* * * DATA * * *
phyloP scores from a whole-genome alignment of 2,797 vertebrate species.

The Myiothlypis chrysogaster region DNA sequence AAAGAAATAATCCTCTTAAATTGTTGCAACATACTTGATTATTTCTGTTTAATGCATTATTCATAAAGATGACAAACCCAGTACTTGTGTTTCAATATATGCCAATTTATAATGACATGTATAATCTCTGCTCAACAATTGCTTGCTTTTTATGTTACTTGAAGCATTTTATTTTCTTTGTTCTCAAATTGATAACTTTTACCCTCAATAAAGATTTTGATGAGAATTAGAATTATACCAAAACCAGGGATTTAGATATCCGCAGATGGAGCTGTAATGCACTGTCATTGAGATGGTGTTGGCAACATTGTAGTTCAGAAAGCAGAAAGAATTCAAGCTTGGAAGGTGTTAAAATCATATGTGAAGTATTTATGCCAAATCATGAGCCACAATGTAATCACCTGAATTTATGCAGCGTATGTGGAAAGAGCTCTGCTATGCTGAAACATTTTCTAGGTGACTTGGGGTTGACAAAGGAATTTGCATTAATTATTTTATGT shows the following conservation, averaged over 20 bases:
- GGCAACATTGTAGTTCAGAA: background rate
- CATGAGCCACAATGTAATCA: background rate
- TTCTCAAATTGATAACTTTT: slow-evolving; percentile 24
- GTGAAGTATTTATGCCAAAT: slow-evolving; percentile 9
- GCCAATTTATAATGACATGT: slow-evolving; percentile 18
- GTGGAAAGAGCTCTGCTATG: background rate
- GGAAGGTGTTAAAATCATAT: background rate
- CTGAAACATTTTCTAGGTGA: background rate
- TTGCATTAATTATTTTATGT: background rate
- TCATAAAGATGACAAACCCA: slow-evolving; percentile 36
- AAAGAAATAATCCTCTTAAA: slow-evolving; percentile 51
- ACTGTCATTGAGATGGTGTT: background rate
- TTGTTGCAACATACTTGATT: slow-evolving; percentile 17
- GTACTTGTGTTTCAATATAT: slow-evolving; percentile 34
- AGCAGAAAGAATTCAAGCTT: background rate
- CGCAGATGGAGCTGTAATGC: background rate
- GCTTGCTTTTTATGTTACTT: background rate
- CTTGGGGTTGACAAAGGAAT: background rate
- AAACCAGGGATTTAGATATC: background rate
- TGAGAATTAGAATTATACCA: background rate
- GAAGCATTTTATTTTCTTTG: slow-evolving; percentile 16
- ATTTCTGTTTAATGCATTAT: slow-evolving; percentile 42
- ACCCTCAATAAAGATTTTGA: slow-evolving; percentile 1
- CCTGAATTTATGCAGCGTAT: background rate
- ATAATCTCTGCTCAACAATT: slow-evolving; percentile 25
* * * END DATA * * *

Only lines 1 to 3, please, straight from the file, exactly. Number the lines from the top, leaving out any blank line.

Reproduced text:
phyloP scores from a whole-genome alignment of 2,797 vertebrate species.

The Myiothlypis chrysogaster region DNA sequence AAAGAAATAATCCTCTTAAATTGTTGCAACATACTTGATTATTTCTGTTTAATGCATTATTCATAAAGATGACAAACCCAGTACTTGTGTTTCAATATATGCCAATTTATAATGACATGTATAATCTCTGCTCAACAATTGCTTGCTTTTTATGTTACTTGAAGCATTTTATTTTCTTTGTTCTCAAATTGATAACTTTTACCCTCAATAAAGATTTTGATGAGAATTAGAATTATACCAAAACCAGGGATTTAGATATCCGCAGATGGAGCTGTAATGCACTGTCATTGAGATGGTGTTGGCAACATTGTAGTTCAGAAAGCAGAAAGAATTCAAGCTTGGAAGGTGTTAAAATCATATGTGAAGTATTTATGCCAAATCATGAGCCACAATGTAATCACCTGAATTTATGCAGCGTATGTGGAAAGAGCTCTGCTATGCTGAAACATTTTCTAGGTGACTTGGGGTTGACAAAGGAATTTGCATTAATTATTTTATGT shows the following conservation, averaged over 20 bases:
- GGCAACATTGTAGTTCAGAA: background rate